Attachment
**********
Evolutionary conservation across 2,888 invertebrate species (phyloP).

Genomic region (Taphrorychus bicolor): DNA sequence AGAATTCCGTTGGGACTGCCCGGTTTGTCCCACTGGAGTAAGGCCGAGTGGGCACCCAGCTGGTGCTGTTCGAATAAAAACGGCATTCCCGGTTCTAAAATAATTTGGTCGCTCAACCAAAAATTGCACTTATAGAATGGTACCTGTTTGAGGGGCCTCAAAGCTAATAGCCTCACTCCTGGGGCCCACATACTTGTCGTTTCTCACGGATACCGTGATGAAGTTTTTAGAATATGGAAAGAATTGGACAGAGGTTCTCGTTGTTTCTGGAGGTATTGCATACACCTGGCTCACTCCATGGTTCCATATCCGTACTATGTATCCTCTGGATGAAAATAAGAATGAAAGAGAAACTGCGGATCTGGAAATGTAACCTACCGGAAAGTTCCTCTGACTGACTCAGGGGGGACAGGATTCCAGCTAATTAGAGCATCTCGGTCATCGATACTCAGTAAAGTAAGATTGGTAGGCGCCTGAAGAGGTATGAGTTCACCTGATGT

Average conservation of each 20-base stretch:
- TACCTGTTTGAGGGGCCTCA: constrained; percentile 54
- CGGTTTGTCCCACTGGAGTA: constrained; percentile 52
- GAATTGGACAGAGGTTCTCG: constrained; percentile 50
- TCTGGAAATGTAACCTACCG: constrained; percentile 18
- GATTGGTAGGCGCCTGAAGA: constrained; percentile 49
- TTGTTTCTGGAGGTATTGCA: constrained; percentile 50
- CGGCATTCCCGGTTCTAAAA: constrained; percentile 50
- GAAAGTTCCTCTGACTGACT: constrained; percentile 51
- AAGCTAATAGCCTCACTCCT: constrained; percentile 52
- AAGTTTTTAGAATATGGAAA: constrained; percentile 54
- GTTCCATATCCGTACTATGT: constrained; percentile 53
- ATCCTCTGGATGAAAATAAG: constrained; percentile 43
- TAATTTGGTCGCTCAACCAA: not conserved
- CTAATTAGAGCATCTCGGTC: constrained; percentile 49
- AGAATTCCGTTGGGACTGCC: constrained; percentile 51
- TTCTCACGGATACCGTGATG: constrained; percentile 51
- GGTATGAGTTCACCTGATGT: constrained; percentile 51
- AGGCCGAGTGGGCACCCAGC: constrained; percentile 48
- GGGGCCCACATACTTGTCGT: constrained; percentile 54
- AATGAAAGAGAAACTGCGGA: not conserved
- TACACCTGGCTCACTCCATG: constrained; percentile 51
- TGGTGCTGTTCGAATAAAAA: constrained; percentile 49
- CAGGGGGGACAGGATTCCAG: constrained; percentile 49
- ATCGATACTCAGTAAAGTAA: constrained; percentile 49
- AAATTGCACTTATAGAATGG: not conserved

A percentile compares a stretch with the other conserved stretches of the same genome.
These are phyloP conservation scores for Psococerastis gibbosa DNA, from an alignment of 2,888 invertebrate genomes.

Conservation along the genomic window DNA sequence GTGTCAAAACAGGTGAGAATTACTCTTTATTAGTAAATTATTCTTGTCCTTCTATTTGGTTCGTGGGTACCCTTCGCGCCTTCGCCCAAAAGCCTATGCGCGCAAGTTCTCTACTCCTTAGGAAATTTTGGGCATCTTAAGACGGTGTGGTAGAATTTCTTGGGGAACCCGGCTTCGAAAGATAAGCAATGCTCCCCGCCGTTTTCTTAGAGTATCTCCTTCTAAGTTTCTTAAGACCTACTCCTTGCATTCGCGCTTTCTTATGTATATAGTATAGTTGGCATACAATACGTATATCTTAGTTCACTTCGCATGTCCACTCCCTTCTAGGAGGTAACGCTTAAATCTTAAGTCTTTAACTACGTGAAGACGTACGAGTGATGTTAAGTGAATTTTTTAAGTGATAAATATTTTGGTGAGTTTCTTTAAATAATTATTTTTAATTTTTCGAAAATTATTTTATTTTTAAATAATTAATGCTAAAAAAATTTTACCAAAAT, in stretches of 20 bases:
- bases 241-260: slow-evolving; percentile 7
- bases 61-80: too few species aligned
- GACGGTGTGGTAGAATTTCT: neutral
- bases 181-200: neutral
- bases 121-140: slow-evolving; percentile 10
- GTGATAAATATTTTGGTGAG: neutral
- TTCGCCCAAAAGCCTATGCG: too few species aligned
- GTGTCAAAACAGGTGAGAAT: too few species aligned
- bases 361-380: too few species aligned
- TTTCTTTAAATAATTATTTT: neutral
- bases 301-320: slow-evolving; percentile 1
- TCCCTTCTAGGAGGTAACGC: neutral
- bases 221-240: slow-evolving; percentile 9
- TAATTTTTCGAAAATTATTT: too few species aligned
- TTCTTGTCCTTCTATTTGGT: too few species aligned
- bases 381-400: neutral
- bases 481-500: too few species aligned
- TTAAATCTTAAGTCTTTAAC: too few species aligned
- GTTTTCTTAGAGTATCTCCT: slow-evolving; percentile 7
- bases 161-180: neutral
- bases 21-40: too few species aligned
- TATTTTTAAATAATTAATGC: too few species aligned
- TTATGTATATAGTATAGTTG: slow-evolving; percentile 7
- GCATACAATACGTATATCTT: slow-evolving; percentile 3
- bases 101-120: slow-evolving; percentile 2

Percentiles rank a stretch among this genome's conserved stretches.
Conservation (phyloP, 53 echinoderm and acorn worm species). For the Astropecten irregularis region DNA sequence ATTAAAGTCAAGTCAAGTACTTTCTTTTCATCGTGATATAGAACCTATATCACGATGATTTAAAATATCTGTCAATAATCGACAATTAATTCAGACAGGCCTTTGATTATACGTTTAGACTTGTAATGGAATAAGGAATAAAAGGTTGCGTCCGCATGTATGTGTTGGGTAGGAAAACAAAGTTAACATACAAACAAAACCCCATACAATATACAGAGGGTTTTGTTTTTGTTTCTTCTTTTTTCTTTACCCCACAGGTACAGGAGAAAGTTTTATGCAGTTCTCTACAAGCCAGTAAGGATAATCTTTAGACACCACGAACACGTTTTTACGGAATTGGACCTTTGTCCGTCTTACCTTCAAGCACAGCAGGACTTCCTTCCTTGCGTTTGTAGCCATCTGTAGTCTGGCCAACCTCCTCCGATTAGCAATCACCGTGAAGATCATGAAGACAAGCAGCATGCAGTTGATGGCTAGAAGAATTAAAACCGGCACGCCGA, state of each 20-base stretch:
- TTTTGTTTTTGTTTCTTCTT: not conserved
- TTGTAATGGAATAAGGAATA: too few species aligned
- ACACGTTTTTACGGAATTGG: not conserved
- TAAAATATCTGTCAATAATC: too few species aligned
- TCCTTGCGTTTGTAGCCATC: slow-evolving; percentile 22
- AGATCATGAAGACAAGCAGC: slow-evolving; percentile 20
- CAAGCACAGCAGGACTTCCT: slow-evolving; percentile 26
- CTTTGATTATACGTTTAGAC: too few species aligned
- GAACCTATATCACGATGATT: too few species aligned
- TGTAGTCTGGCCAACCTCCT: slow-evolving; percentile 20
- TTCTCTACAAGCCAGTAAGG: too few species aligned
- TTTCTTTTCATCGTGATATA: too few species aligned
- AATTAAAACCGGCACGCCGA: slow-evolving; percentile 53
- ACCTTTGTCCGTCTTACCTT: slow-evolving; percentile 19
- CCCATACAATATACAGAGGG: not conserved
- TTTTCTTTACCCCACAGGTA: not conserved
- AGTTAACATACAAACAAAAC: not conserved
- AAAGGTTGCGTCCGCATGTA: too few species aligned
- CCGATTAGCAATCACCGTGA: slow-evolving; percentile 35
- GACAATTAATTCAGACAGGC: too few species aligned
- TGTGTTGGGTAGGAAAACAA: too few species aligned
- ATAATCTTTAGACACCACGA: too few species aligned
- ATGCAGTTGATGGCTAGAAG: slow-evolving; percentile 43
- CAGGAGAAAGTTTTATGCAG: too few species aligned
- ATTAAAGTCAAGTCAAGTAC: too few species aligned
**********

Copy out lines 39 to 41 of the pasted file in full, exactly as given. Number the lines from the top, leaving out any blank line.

- GTGTCAAAACAGGTGAGAAT: too few species aligned
- bases 361-380: too few species aligned
- TTTCTTTAAATAATTATTTT: neutral